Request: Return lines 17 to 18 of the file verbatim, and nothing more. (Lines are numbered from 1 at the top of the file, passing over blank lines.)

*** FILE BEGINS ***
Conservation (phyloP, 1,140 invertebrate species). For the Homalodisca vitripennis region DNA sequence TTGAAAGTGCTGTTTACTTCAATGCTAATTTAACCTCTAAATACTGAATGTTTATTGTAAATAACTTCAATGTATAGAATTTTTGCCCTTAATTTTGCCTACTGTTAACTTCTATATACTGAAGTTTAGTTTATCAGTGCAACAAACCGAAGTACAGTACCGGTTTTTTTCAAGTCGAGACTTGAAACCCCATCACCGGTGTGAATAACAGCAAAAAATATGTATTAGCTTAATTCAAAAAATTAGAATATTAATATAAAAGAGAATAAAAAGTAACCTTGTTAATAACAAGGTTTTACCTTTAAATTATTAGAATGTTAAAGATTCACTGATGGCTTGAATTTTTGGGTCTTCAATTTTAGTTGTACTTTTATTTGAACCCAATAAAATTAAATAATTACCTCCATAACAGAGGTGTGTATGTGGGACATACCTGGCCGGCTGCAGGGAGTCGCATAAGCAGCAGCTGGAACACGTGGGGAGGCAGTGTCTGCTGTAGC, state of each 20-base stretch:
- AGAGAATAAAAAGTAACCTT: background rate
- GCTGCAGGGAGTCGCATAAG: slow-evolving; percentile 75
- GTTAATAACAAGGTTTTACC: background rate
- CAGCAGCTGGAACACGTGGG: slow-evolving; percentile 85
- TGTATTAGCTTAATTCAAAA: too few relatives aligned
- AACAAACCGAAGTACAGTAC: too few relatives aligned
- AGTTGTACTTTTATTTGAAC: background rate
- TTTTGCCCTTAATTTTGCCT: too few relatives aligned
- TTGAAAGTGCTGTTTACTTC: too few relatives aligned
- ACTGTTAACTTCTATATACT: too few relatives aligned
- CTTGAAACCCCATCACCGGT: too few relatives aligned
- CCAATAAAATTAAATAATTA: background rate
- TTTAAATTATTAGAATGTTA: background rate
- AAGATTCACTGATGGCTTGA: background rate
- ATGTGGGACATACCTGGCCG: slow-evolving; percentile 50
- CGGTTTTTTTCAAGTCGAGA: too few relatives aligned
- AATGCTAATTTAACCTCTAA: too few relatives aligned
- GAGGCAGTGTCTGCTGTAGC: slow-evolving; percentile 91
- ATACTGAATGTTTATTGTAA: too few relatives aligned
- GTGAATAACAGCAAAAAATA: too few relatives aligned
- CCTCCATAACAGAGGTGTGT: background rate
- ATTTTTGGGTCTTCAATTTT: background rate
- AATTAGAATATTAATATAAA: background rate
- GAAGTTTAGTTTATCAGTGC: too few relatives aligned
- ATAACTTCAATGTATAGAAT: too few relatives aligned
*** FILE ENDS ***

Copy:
- CGGTTTTTTTCAAGTCGAGA: too few relatives aligned
- AATGCTAATTTAACCTCTAA: too few relatives aligned